Released: 28 Feb 2000
OSAN AIR BASE, Republic of Korea -- When the maintenance crew at Detachment 2 at Kirtland Air Force Base, N.M., hears they are going temporary duty to do testing for the highly publicized Airborne Las er Program, they know they are going to be busy.
Working on a modified C-135E Argus, the crew has come to accept limited support for their unique aircraft. Det. 2, which is part of the 452nd Flight Test Squadron at Edwards AFB, Calif., provides maintenance and flight crews for test flights. Since a test tour typically takes the group to locations without C-135 support, Tech. Sgt. Todd Wells, head crew chief of the Argus, and the other seven maintainers have to be ready for whatever situation pops up.
During one recent mission, the flight crew learned they wouldn't be able to land back at Osan because of fog. The plane diverted to Yokota AB, Japan. Flight plans for the following day's mission were adjusted for a take-off from Yokota, which included flying the seven hour mission and landing at Osan the next morning.
Wells, happily thinking he would have a day off while the aircraft was in Japan, had just fallen into a deep sleep when he got a phone call at 8 a.m. -- he needed to be on a plane in 45 minutes. Since Yokota doesn't have C-135 support, Wells had to fly to Yokota that day to perform a routine, but necessary, aircraft component check to get the plane ready for that evening's mission.
Because of the limited number of personnel available for these world tours and other projects at Kirtland, the maintenance crew members are gaining experience they wouldn't normally get at an operational tanker base.
"It's good experience, mechanically speaking, for the crew chiefs because we are forced to learn more specialist-related duties," Wells said. "For example, when we had an electrical problem the first week, we had to cancel the flight. We didn't bring an electrician with us, so it was up to a crew chief and an avionics specialist to figure out what was wrong."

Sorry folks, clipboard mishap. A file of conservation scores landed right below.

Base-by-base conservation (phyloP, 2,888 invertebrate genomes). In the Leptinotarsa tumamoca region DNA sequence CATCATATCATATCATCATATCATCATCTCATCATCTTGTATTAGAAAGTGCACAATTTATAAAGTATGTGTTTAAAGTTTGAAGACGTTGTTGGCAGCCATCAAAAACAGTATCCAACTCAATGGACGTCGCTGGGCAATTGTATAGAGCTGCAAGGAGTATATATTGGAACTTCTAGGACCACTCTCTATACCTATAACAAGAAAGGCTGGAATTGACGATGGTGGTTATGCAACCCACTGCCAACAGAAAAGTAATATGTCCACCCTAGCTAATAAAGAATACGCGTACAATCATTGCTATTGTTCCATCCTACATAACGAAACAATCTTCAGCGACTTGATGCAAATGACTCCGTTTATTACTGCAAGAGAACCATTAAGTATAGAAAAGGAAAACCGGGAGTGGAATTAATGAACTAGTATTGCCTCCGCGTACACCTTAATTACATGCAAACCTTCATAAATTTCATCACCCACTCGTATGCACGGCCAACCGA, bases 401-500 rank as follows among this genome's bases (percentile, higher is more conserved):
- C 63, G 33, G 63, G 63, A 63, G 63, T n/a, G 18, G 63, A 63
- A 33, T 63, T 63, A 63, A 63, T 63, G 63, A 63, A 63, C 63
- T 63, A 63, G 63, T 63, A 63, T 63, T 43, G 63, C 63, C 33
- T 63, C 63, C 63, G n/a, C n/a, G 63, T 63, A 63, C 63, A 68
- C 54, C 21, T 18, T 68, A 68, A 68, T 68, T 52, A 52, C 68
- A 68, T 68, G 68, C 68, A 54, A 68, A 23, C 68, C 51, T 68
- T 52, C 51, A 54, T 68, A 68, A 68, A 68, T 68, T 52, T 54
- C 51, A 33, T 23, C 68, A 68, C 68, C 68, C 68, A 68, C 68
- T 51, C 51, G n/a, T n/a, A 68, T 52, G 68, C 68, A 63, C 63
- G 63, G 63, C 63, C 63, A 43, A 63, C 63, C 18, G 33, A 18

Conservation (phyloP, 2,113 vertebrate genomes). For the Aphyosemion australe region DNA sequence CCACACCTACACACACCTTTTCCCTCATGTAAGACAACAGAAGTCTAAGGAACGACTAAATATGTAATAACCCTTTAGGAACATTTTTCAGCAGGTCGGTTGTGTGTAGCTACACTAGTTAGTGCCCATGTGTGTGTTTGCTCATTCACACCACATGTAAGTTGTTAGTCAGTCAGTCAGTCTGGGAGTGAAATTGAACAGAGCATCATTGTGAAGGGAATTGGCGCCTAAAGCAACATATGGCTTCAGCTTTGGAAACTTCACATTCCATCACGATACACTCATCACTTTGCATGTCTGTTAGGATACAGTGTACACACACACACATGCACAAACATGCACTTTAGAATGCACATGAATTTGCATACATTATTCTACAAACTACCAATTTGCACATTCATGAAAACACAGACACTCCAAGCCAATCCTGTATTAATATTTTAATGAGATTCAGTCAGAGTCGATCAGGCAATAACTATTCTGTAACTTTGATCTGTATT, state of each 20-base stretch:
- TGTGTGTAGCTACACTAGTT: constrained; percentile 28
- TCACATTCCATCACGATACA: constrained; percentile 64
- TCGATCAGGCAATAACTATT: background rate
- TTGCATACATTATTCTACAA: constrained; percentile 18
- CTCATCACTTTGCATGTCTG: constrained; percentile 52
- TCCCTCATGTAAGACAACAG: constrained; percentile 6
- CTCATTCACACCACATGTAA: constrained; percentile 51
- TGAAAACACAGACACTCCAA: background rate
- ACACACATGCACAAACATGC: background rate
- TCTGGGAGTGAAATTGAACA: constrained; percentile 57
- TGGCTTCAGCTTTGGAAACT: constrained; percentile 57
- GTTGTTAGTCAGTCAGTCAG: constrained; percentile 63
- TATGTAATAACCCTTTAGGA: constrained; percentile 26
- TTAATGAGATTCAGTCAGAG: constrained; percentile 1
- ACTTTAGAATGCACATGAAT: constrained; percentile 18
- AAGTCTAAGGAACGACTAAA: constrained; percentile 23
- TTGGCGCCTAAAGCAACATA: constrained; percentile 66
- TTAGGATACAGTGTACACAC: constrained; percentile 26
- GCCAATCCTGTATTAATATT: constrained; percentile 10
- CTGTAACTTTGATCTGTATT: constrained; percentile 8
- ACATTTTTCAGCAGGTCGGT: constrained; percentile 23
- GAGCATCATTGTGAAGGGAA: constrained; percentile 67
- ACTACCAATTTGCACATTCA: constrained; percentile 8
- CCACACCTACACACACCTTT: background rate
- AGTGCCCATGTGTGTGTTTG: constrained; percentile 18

Wells said even without the different specialists, problems usually don't remain problems for long.
"Fortunately, we have enough experience between us, we are usually able to figure out what the problem is. Everyone in the detachment who deploys with us is tremendous. Everyone really knows their jobs and that's critical for us."
Wells, who has been with Det. 2 for two years and with the test wing for 16 years, said he hopes to stay where he is to see the Airborne Laser Program put into operation.
"I hope I actually get to see it. I worked on the first (C-135) they were going to use and saw it get cut up and moved out. It would be neat to see the end product."
Specialists from the Air Force Research Laboratory at Kirtland, along with the crews from Det. 2 and the 452nd at Edwards are doing high-altitude atmospheric turbulence measurements. The results from the testing will help with the employment of the airborne laser, a key player in the nation's theater missile defense strategy.
When fully operational in 2008, the ABL will be the primary weapon used to attack theater ballistic missiles during their boost phase. It will destroy them early in flight before their warheads have an opportunity to separate from the boost vehicle. With this strategy, the warheads and destroyed missile components will fall back on enemy territory, exposing them to whatever warhead they employed.
** Airborne Laser System
** Edwards Air Force Base, Calif.
** Kirtland Air Force Base, N.M.
** Osan Air Base, Republic of Korea